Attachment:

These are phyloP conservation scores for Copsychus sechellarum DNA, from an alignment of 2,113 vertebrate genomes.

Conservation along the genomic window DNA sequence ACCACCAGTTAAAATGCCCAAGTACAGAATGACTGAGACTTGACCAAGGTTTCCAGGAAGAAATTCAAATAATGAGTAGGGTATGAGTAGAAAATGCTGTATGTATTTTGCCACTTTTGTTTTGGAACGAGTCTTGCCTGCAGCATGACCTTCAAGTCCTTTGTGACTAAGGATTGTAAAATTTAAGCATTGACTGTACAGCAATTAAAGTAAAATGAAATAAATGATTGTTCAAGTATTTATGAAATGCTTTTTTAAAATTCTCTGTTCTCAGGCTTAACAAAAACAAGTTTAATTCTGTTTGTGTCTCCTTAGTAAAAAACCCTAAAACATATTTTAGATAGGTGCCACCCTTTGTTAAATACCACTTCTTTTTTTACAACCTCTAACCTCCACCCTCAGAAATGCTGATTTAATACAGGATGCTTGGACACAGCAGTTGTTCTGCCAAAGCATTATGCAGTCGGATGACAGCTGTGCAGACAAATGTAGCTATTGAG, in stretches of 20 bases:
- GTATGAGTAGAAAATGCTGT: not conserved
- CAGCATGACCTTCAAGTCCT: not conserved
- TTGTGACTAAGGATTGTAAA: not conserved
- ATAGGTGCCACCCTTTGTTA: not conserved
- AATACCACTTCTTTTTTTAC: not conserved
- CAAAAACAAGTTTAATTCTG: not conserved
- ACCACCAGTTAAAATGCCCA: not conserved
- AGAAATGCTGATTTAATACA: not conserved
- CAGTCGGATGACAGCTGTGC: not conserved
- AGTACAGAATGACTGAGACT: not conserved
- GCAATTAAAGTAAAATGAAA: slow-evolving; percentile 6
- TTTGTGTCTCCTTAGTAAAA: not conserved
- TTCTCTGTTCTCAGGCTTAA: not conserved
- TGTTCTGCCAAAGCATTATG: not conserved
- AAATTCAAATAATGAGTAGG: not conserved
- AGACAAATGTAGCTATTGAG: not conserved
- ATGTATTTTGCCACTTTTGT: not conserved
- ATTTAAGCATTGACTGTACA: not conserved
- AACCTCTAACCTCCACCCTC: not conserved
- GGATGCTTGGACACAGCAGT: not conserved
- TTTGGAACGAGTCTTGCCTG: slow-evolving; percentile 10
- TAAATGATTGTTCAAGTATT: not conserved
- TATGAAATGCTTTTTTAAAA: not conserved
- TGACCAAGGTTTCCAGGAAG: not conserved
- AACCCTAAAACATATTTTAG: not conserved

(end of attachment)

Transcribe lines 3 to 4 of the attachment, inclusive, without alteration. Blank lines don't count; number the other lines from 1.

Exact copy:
- GTATGAGTAGAAAATGCTGT: not conserved
- CAGCATGACCTTCAAGTCCT: not conserved